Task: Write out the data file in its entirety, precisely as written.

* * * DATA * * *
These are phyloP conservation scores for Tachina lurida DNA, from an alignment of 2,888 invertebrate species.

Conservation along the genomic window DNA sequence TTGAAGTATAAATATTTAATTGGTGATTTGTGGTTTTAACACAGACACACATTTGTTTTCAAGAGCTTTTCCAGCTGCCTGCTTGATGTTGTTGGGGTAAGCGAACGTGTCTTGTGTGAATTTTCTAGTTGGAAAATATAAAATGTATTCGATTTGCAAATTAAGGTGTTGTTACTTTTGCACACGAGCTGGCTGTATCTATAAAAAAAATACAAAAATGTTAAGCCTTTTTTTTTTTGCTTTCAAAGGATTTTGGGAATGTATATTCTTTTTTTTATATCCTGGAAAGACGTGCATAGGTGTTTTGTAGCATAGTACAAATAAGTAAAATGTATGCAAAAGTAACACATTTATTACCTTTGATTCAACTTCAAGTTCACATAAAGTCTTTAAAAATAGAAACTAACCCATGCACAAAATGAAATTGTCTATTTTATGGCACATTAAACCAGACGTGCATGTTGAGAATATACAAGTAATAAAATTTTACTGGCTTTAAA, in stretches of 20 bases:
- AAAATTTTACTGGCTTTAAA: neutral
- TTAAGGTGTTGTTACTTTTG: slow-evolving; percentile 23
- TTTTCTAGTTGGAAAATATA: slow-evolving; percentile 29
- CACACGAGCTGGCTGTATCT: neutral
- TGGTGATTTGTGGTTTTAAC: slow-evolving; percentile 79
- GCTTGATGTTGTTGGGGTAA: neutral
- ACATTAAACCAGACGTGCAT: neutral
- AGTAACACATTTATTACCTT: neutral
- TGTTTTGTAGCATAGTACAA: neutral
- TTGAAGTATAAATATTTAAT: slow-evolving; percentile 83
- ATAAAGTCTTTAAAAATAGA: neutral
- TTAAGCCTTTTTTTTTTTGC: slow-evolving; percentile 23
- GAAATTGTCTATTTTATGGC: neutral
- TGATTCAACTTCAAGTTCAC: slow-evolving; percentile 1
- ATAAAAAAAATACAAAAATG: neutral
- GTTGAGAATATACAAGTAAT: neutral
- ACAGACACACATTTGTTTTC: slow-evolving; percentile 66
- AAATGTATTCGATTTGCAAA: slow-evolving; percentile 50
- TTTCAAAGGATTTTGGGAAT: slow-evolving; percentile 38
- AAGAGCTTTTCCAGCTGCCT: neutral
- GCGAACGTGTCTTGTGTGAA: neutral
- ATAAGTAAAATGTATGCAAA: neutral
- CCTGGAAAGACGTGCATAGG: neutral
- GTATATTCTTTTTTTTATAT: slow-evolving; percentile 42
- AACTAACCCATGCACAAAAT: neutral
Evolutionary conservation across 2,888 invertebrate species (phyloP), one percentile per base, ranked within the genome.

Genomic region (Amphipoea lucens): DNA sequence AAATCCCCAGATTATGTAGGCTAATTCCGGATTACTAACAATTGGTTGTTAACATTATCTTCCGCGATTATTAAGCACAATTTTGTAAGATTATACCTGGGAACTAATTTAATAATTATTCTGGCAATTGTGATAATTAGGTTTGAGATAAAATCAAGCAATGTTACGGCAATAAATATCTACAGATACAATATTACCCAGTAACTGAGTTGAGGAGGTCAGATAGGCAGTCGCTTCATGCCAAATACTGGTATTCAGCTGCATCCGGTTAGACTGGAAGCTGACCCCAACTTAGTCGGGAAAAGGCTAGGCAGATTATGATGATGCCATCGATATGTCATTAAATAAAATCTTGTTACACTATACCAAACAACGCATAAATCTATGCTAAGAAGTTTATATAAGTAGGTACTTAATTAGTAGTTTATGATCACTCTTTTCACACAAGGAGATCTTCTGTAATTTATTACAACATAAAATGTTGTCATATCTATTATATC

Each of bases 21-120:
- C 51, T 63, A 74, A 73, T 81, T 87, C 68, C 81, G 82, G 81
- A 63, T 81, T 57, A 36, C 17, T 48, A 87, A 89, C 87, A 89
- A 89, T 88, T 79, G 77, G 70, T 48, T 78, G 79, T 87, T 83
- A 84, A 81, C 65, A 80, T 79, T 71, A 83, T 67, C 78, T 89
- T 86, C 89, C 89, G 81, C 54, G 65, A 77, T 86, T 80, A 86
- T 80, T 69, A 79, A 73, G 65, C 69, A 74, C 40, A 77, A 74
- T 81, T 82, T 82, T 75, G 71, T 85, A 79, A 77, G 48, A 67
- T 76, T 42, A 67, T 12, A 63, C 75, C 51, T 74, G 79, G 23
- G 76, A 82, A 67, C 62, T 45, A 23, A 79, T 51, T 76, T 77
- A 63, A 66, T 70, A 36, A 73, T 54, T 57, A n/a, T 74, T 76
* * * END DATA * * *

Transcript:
These are phyloP conservation scores for Tachina lurida DNA, from an alignment of 2,888 invertebrate species.

Conservation along the genomic window DNA sequence TTGAAGTATAAATATTTAATTGGTGATTTGTGGTTTTAACACAGACACACATTTGTTTTCAAGAGCTTTTCCAGCTGCCTGCTTGATGTTGTTGGGGTAAGCGAACGTGTCTTGTGTGAATTTTCTAGTTGGAAAATATAAAATGTATTCGATTTGCAAATTAAGGTGTTGTTACTTTTGCACACGAGCTGGCTGTATCTATAAAAAAAATACAAAAATGTTAAGCCTTTTTTTTTTTGCTTTCAAAGGATTTTGGGAATGTATATTCTTTTTTTTATATCCTGGAAAGACGTGCATAGGTGTTTTGTAGCATAGTACAAATAAGTAAAATGTATGCAAAAGTAACACATTTATTACCTTTGATTCAACTTCAAGTTCACATAAAGTCTTTAAAAATAGAAACTAACCCATGCACAAAATGAAATTGTCTATTTTATGGCACATTAAACCAGACGTGCATGTTGAGAATATACAAGTAATAAAATTTTACTGGCTTTAAA, in stretches of 20 bases:
- AAAATTTTACTGGCTTTAAA: neutral
- TTAAGGTGTTGTTACTTTTG: slow-evolving; percentile 23
- TTTTCTAGTTGGAAAATATA: slow-evolving; percentile 29
- CACACGAGCTGGCTGTATCT: neutral
- TGGTGATTTGTGGTTTTAAC: slow-evolving; percentile 79
- GCTTGATGTTGTTGGGGTAA: neutral
- ACATTAAACCAGACGTGCAT: neutral
- AGTAACACATTTATTACCTT: neutral
- TGTTTTGTAGCATAGTACAA: neutral
- TTGAAGTATAAATATTTAAT: slow-evolving; percentile 83
- ATAAAGTCTTTAAAAATAGA: neutral
- TTAAGCCTTTTTTTTTTTGC: slow-evolving; percentile 23
- GAAATTGTCTATTTTATGGC: neutral
- TGATTCAACTTCAAGTTCAC: slow-evolving; percentile 1
- ATAAAAAAAATACAAAAATG: neutral
- GTTGAGAATATACAAGTAAT: neutral
- ACAGACACACATTTGTTTTC: slow-evolving; percentile 66
- AAATGTATTCGATTTGCAAA: slow-evolving; percentile 50
- TTTCAAAGGATTTTGGGAAT: slow-evolving; percentile 38
- AAGAGCTTTTCCAGCTGCCT: neutral
- GCGAACGTGTCTTGTGTGAA: neutral
- ATAAGTAAAATGTATGCAAA: neutral
- CCTGGAAAGACGTGCATAGG: neutral
- GTATATTCTTTTTTTTATAT: slow-evolving; percentile 42
- AACTAACCCATGCACAAAAT: neutral
Evolutionary conservation across 2,888 invertebrate species (phyloP), one percentile per base, ranked within the genome.

Genomic region (Amphipoea lucens): DNA sequence AAATCCCCAGATTATGTAGGCTAATTCCGGATTACTAACAATTGGTTGTTAACATTATCTTCCGCGATTATTAAGCACAATTTTGTAAGATTATACCTGGGAACTAATTTAATAATTATTCTGGCAATTGTGATAATTAGGTTTGAGATAAAATCAAGCAATGTTACGGCAATAAATATCTACAGATACAATATTACCCAGTAACTGAGTTGAGGAGGTCAGATAGGCAGTCGCTTCATGCCAAATACTGGTATTCAGCTGCATCCGGTTAGACTGGAAGCTGACCCCAACTTAGTCGGGAAAAGGCTAGGCAGATTATGATGATGCCATCGATATGTCATTAAATAAAATCTTGTTACACTATACCAAACAACGCATAAATCTATGCTAAGAAGTTTATATAAGTAGGTACTTAATTAGTAGTTTATGATCACTCTTTTCACACAAGGAGATCTTCTGTAATTTATTACAACATAAAATGTTGTCATATCTATTATATC

Each of bases 21-120:
- C 51, T 63, A 74, A 73, T 81, T 87, C 68, C 81, G 82, G 81
- A 63, T 81, T 57, A 36, C 17, T 48, A 87, A 89, C 87, A 89
- A 89, T 88, T 79, G 77, G 70, T 48, T 78, G 79, T 87, T 83
- A 84, A 81, C 65, A 80, T 79, T 71, A 83, T 67, C 78, T 89
- T 86, C 89, C 89, G 81, C 54, G 65, A 77, T 86, T 80, A 86
- T 80, T 69, A 79, A 73, G 65, C 69, A 74, C 40, A 77, A 74
- T 81, T 82, T 82, T 75, G 71, T 85, A 79, A 77, G 48, A 67
- T 76, T 42, A 67, T 12, A 63, C 75, C 51, T 74, G 79, G 23
- G 76, A 82, A 67, C 62, T 45, A 23, A 79, T 51, T 76, T 77
- A 63, A 66, T 70, A 36, A 73, T 54, T 57, A n/a, T 74, T 76